While we are hopeful that this is not the case, it appears that the chances of the U.S. federal government shutting down on October 1st are increasing. We would like to provide some information as to how a possible government shutdown would affect the immigration cases pending or to be filed shortly. Our office has been receiving an increasing number of inquiries from alarmed clients as to what would happen should the federal government close on October 1 if a deal is not reached on the federal government’s budget. (See latest Google News)
How Would a Government Shutdown Affect Immigration Cases?
There is no simple answer to this question, as some federal government agencies would continue to operate, some would close partially and some would close almost completely. Since the last time this kind of shutdown happened was 15 years ago, there are no clear rules and guidance as to what would remain open and what would close. With respect to immigration, it appears that there would be some disruptions to pending cases and upcoming filings. Generally, the government is likely to stop all non-essential, all non-self-funded and all non-contractually funded services. It is also helpful to look at the preparations for the averted April 2011 government shutdown.
Since USCIS is funded primarily through application fees, it is expected that most of its services and centers would operate normally, perhaps with slightly diminished staff. Because USCIS is a government agency which relies on other government agencies to perform its services, there may be certain disruptions; however, overall, case processing at USCIS is expected to resume. Border processing of immigrants and border enforcement activities would continue as they are deemed “essential.”
Department of State – No (or Slow) Visa Applications; Visa Bulletin Uncertain; NVC Processing Could Continue
The Department of State (DOS) is expected to to cease non-emergency visa services and non-US citizen services at U.S. Consular Posts abroad. As a result, no new visas are expected to be issued and visa application interviews are likely to be cancelled (or postponed). U.S. passport applications will not be accepted and processing of submitted applications is likely to be put on hold.
As a comparison, according to data from the Congressional Research Service Report, during the last shutdown in 1995, approximately 20,000 – 30,000 visas went unprocessed each day and 200,000 applications for U.S. passports went unprocessed.
It is unknown at this point, however, whether the November 2013 Visa Bulletin, which is expected to be issued in early October by the Department of State, will be affected. Many of our readers are eagerly expecting each Visa Bulletin.
With respect to immigrant visa (family, employment, etc.) cases pending at the National Visa Center (NVC), it is possible that they would continue to be processed as NVC’s staffing funding was under contract.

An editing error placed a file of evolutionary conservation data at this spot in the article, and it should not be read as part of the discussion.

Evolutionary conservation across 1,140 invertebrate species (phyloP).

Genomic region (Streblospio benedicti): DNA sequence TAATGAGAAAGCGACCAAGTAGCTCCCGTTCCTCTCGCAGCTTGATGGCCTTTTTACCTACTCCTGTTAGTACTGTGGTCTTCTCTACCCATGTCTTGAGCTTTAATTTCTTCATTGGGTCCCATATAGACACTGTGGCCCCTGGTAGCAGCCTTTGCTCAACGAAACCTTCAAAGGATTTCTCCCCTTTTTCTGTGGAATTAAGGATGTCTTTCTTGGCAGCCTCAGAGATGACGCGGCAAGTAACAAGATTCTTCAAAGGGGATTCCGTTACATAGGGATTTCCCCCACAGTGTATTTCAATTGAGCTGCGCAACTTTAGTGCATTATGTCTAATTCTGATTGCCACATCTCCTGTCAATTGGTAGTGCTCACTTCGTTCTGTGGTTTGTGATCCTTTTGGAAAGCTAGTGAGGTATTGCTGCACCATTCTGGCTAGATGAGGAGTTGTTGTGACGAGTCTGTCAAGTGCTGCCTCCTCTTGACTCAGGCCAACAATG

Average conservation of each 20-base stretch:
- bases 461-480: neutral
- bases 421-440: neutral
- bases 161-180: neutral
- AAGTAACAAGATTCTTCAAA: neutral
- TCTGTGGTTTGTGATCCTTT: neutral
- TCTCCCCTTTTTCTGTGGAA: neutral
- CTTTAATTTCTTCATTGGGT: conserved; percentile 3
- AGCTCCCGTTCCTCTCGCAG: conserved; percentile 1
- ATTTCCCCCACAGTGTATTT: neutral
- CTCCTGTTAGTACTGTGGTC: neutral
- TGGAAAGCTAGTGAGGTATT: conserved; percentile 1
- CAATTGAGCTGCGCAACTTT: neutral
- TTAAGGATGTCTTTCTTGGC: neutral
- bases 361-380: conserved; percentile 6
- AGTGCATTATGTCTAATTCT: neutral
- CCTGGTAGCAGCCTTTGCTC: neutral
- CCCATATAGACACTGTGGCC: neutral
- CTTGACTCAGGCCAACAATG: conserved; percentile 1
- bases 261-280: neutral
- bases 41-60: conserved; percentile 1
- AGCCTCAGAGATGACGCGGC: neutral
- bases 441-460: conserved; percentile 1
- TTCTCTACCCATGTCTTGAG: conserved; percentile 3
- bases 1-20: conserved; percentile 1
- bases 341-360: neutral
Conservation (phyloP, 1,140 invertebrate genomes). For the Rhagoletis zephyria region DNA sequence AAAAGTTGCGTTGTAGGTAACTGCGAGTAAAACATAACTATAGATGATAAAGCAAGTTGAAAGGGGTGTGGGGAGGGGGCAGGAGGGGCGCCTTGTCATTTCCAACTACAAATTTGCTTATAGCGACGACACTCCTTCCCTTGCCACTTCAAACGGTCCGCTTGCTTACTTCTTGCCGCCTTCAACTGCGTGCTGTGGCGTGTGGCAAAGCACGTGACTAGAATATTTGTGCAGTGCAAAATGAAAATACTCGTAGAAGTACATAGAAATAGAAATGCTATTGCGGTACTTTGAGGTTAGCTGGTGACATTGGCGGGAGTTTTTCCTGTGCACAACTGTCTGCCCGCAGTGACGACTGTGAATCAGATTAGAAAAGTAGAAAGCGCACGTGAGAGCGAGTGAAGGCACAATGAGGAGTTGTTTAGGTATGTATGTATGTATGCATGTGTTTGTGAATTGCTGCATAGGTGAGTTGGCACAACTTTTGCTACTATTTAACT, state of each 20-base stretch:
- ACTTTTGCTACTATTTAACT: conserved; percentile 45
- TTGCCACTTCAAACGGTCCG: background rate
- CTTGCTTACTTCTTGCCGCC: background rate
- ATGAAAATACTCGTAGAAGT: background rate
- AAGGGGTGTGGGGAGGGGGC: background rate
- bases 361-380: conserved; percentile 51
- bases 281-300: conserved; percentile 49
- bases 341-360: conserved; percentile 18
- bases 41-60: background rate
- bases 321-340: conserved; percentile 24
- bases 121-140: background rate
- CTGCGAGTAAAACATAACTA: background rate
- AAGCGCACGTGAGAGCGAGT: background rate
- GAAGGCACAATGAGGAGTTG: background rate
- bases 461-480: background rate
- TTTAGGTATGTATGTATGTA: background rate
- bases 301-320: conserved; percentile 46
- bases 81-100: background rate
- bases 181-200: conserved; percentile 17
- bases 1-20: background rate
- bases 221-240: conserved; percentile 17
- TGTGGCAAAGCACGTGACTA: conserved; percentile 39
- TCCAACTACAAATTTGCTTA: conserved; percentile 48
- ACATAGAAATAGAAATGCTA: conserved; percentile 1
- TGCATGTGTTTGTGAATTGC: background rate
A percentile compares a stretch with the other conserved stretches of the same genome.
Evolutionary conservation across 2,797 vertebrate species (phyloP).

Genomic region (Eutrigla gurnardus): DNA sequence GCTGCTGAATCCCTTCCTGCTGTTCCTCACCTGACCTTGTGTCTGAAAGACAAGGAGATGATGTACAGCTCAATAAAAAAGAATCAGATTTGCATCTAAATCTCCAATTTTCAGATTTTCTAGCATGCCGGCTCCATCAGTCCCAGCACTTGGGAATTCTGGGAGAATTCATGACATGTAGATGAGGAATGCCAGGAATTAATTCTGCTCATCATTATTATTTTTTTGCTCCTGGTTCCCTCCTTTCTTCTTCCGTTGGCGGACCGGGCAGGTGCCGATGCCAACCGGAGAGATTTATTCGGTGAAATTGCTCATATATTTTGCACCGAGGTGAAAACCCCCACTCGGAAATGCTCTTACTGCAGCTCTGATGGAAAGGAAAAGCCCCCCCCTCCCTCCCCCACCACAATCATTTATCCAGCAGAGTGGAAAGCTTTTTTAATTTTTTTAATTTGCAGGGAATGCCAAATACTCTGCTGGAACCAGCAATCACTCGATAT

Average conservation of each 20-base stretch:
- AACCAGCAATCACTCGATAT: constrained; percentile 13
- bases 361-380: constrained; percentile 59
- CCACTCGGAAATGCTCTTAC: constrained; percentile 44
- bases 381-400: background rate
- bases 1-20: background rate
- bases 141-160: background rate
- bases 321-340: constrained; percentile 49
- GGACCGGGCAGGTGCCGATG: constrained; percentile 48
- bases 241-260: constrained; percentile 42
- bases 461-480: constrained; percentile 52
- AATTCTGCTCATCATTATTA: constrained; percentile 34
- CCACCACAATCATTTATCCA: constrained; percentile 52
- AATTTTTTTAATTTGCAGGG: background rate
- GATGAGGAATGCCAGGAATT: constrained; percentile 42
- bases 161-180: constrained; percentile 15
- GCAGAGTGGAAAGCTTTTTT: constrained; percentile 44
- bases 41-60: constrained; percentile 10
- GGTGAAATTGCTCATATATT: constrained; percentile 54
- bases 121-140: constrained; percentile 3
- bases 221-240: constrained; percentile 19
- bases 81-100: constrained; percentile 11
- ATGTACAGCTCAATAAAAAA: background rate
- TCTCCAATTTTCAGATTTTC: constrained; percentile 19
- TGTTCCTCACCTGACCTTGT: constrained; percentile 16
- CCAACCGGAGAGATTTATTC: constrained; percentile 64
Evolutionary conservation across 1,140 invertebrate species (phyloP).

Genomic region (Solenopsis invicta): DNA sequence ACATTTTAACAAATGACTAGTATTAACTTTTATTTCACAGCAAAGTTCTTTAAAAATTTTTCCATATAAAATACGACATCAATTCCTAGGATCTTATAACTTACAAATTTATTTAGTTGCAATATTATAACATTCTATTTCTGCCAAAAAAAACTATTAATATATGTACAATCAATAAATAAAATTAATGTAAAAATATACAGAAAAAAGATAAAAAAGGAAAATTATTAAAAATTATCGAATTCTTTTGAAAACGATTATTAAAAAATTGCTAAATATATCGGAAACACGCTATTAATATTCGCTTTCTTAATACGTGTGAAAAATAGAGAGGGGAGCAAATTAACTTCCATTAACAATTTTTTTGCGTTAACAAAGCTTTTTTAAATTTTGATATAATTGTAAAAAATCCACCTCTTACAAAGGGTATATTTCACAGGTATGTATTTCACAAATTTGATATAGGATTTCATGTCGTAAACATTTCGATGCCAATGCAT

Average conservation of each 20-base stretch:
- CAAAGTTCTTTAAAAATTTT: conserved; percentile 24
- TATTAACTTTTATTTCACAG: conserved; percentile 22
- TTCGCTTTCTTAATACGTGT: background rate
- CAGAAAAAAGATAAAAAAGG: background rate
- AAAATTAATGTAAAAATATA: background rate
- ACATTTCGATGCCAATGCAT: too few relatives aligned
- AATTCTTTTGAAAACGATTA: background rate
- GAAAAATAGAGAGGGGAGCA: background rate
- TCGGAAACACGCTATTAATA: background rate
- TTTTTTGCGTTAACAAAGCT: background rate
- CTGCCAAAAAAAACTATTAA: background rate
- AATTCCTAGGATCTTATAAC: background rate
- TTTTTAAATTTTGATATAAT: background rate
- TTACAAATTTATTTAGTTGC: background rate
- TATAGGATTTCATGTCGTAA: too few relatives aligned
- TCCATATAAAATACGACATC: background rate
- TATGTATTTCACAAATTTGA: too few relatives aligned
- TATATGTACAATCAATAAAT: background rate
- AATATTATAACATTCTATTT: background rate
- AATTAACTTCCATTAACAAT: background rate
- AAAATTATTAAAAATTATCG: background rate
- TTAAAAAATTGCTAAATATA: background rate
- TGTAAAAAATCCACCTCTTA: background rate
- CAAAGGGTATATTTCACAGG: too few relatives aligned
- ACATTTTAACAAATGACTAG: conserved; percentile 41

Department of Labor – LCA, PERM and Audits
It is unclear exactly how the Department of Labor would be affected. We expect that ETA Form 9035 LCA filings, used most often in connection with H-1B filings, to be affected. This may mean that no new LCAs can be filed (and those filed may be put on hold) and, as a result, new H-1B filings can be delayed.
ETA Form 9089 PERM labor certifications are expected to be similarly affected. It is unclear whether the system allowing new PERM labor certification filings would be shut down; however, we expect that processing of PERM labor certification cases to stop during a shutdown. This holds true for processing of PERM audits and appeals at the BALCA. Shutdown in PERM processing would further cause PERM case processing delays, on top of the already significant PERM processing times.
While the full extent of the federal government shutdown (if it were to happen over the next couple of weeks) is unknown; we can anticipate some disruptions to government services affecting immigrants. Perhaps more severe would be the disruptions to visa applications at U.S. Consular Posts abroad, followed by delays or inability to file H-1B and/or PERM labor certifications. While some of these affected cases would be able to withstand delay, there would be a number of urgent visa or petition cases which would need to be filed or processed. The shutdown would also create a significant increase in the processing time backlogs for almost all immigration cases. We urge clients who have time-sensitive cases which may be affected by a possible government shutdown to plan accordingly.
We stand ready to help analyze any cases which are time-sensitive and may suffer severe negative impact by the shutdown. Please feel free to contact us. Our office would also continue to monitor developments and provide timely updates. Please feel free to subscribe to our free weekly newsletter to obtain developments on this and related topics.